CAIRO, Egypt — On a quiet, tree-lined residential street in Zamalek, the fashionable, SoHo-like island enclave of downtown Cairo, lies a hidden treasure trove of sumptuous designs. Inspired by the splendor of Nefertiti, Napoleon and Suleyman the Magnificent, Gallery Alef is the brainchild of Naguiba Meyassar and her Paris museum-trained daughter, Louila Damerji.
In seven dazzling showrooms fashioned over 3,700 square feet of glittering floor space, the two women have created a destination design center for anyone with an eye for high culture, regal luxury and the history of sumptuous consumption.
“My mother wanted to make and perpetuate all the craftsmanship in Egypt using local materials with local craftsmanship so the heritage would not be forgotten. Everything you see is made in Egypt in our workshops,’’ said Damerji, who studied 18th-century French furniture at L’Ecole du Louvre and IESA, the Institut d’Etudes Supérieures des Arts. “We print over 350 designs, all exclusively ours, all inspired by the many civilizations that came to Egypt and the Mediterranean basin — Pharaonic, Coptic, Fatimid, Ottoman, the French revival and the English Colonial period.”
Meyassar, who in February will celebrate Gallery Alef’s 20th year in business, remembers back to 1991, when she took 860 square feet in the Paris Maison & Objects trade show. When the organizers saw what she was up to, they doubled her exhibition space.
“She saw the potential in this country at a time when everyone here wanted to buy from abroad. She loved all the old designs,’’ said Damerji, who helps oversee design details using the skills she learned restoring old paintings and visiting museums in Versailles and Fontainebleau to learn how gold leaf is applied.
These days, Gallery Alef’s client list includes footwear designer Christian Louboutin; prominent members of the Saudi royal family such as Princess Haifa; Egypt’s first lady, Suzanne Mubarak, and Xavier Hermes. “We designed fabrics for his dream house in Marrakech,” said Meyassar, whose fabrication team of 15 artisans includes glass blowers, carpenters, and eight textile workers who custom-make fabrics based on Meyassar’s designs and color palette.
Part of Meyassar’s allure comes from her personal story of how she came to live in Cairo.
“I met her after her husband was killed in Lebanon,” said Mona Makram-Ebeid, a political science professor at American University of Cairo and a former member of Egypt’s parliament.
Meyassar was vacationing in a resort town near Alexandria with her children when she got the news that her husband, a successful businessman who left Iraq when the country’s businesses were nationalized, had been killed in a random shooting, one of the first casualties in Lebanon’s devastating civil war. The daughter of a part-Egyptian mother, she decided to stay in Cairo.
“My mother used to say, ‘There is nothing whatever in the world that is not in Egypt,’ ” remembered Meyassar, who started her shop 16 years later, naming it Gallery Alef after the Arab word for “alpha,” “the first letter of knowledge.”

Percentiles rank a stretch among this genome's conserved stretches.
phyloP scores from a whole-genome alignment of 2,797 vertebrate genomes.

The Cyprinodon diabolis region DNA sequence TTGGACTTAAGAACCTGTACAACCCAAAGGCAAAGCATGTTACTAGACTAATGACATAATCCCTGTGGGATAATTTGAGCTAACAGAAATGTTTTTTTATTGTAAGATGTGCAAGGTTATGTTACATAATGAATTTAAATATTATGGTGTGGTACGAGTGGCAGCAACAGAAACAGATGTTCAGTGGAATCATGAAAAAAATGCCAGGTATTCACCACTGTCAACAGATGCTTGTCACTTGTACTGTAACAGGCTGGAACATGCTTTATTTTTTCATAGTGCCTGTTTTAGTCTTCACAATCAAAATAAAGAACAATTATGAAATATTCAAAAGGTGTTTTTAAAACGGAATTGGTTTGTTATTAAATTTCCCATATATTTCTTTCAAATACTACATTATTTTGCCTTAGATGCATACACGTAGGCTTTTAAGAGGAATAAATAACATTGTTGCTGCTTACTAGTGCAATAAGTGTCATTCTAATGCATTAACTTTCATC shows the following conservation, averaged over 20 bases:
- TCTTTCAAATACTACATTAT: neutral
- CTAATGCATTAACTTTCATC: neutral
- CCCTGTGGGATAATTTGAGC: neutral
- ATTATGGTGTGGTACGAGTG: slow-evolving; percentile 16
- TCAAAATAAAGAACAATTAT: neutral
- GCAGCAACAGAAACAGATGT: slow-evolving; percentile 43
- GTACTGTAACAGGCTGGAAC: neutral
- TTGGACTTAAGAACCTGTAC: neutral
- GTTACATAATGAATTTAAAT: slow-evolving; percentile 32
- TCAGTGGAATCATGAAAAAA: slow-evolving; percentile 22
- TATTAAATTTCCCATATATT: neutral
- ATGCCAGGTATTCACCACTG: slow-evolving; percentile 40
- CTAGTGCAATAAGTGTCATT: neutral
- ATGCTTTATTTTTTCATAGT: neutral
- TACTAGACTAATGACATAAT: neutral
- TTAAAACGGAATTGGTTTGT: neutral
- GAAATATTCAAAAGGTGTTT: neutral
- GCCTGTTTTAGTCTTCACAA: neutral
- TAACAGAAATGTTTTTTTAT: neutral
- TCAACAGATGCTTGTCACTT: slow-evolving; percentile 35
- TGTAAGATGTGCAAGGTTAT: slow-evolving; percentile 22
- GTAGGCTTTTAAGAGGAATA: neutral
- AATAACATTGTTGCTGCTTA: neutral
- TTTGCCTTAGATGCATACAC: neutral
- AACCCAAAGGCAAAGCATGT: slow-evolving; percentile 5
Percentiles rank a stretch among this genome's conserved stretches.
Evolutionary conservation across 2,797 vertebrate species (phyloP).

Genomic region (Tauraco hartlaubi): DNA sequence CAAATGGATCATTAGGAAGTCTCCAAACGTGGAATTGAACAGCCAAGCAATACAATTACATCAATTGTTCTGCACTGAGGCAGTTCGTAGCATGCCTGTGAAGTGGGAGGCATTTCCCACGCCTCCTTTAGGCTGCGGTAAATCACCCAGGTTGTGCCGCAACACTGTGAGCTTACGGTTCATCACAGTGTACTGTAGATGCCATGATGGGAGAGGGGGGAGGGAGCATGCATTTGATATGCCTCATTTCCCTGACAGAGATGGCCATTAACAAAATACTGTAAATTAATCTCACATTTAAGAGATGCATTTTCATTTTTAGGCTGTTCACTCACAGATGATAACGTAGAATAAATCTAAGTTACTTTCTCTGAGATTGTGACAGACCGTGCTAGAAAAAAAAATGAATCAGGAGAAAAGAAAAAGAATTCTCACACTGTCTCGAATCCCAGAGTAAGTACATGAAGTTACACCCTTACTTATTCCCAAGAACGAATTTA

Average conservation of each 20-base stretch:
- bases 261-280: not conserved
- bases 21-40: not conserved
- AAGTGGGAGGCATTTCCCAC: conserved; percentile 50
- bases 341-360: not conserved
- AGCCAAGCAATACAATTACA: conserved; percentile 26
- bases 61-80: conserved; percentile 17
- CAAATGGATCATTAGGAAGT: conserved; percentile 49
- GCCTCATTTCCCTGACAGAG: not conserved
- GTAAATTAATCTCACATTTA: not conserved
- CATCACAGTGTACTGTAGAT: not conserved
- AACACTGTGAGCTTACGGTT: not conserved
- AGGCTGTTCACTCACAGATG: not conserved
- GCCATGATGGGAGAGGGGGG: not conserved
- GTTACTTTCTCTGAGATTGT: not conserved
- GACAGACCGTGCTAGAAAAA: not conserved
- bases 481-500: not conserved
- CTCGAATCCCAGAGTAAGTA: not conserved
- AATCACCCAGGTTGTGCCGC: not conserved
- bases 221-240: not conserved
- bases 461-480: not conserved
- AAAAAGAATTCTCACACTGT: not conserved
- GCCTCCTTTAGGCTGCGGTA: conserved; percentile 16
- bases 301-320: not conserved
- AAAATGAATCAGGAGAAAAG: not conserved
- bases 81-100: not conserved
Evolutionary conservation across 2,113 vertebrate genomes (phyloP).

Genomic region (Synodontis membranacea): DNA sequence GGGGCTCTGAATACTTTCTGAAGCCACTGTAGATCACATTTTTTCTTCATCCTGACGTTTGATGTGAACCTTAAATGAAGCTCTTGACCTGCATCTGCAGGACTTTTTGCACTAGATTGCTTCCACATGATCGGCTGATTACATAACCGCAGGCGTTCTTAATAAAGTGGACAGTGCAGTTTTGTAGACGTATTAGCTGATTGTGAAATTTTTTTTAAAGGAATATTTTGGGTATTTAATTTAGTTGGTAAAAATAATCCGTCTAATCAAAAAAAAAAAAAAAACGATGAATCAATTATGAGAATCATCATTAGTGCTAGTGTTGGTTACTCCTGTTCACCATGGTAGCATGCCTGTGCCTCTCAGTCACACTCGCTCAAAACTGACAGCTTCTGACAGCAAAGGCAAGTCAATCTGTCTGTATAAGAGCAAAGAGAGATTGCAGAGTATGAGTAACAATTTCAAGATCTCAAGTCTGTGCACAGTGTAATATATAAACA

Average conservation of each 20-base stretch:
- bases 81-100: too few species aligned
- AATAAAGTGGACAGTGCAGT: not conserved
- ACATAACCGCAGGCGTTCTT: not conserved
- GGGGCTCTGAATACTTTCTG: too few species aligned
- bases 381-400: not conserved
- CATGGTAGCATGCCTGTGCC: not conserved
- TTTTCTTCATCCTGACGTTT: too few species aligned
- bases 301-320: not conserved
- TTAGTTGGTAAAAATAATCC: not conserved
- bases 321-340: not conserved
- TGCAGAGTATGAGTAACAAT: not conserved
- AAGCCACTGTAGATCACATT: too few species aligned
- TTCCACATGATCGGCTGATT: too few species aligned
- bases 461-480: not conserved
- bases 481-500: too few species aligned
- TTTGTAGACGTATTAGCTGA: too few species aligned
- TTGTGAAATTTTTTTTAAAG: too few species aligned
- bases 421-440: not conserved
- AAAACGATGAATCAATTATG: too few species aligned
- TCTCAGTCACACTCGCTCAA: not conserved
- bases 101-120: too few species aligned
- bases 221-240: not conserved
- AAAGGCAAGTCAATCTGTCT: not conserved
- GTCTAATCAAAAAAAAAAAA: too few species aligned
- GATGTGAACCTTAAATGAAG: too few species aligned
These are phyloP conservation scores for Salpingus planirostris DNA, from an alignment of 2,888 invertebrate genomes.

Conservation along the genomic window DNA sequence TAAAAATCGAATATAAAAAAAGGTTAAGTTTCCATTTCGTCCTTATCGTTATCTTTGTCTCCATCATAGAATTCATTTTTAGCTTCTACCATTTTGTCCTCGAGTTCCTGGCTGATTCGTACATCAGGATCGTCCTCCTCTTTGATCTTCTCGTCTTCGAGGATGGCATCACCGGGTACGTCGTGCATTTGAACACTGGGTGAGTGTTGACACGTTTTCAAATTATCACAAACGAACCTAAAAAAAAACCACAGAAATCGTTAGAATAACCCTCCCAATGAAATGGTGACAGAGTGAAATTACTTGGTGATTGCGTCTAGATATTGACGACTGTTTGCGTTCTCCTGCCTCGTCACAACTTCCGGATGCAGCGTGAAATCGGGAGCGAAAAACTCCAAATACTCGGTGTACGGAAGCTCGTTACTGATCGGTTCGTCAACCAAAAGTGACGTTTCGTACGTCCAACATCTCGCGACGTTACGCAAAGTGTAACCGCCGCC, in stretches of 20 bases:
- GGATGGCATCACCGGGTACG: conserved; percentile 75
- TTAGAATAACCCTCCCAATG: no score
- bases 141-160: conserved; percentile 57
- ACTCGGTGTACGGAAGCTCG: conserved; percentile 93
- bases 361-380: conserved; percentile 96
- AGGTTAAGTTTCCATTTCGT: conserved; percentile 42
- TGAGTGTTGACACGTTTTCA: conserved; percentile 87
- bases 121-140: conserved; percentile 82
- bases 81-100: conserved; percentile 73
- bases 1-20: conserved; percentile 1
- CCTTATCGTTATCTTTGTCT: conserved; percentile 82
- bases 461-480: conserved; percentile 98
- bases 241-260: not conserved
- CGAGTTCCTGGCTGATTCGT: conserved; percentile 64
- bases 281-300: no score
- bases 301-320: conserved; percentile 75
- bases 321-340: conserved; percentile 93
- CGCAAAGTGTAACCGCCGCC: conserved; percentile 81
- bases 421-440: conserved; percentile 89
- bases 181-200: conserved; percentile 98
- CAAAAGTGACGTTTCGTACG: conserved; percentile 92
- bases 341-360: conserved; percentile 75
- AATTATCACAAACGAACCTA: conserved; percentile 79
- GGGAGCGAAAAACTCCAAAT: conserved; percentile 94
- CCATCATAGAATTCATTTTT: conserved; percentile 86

“Before 1952 [when Egyptian President Gamal Nasser kicked all the foreigners out of Cairo], the city was filled with the best shops in the world. Now there is a nostalgia for that period,” said Makram-Ebeid, who turned to Gallery Alef when she finally decided to replace the needlepoint tapestry on her Louis XV armchair. For that, Meyassar designed a bold, brightly colored Ottoman-inspired fabric called Bodrum after the Turkish resort town.
Designer Shahira Mehrez, a teacher of Islamic art who studied at Oxford and owns Oasis, a well-known handicraft shop here, explained, “We are all working to help delay the disappearance of the traditions of the countryside.”
The magic of Gallery Alef begins just a stone’s throw from the Nile, with a huge Pharaonic-style terra-cotta pot at the foot of a wide, welcoming staircase that leads to a fabulous entrance room. Flanking either side of an eight-foot long, oval glass table with a cornucopia base, two marble urns evoke an age of priceless oils, spices and fragrances. The room is filled with shimmering light pouring out of giant orbs of luminous handblown glass, twisted into spirals, blown into bubbles, engraved and gilded, alongside matching candle holders, goblets, hurricane lamps and vases, all specially designed to replicate, in three sizes, the patterns of the fabrics hanging in the cutting room next door.
Sheers and linens, cotton velvets, cotton satins and handwoven moiré, in rich shades of blue, red, gray, green, black and gold, all made from the best Egyptian cottons, fill every corner of the cutting room. Next door in Meyassar’s office hangs a beautiful pastel-colored chandelier decorated with the delicate whimsy of old Murano glass.
In the nearby Ottoman room, the inviting brocade of a down-stuffed sofa, a copy of an original in the Dolman Palace in Istanbul, promises potentate-status to anyone who dares to sit in it.
Whether it’s the light, the color of the rooms or the luxury of the Egyptian cotton fabrics, Gallery Alef has the ability to transform whatever is within its walls into a seemingly effortless blending of cultures. No matter how tired or dust-covered a visitor feels after a day spent battling the Cairo heat, grit and traffic, in these rooms everyone radiates a glow.
The point, Meyassar said, is always to keep in mind what is important. “The politicians want to make a confrontation between East and West,’’ she explained. “This gallery, and the culture it represents, is what must not be forgotten — the love story between East and West.”
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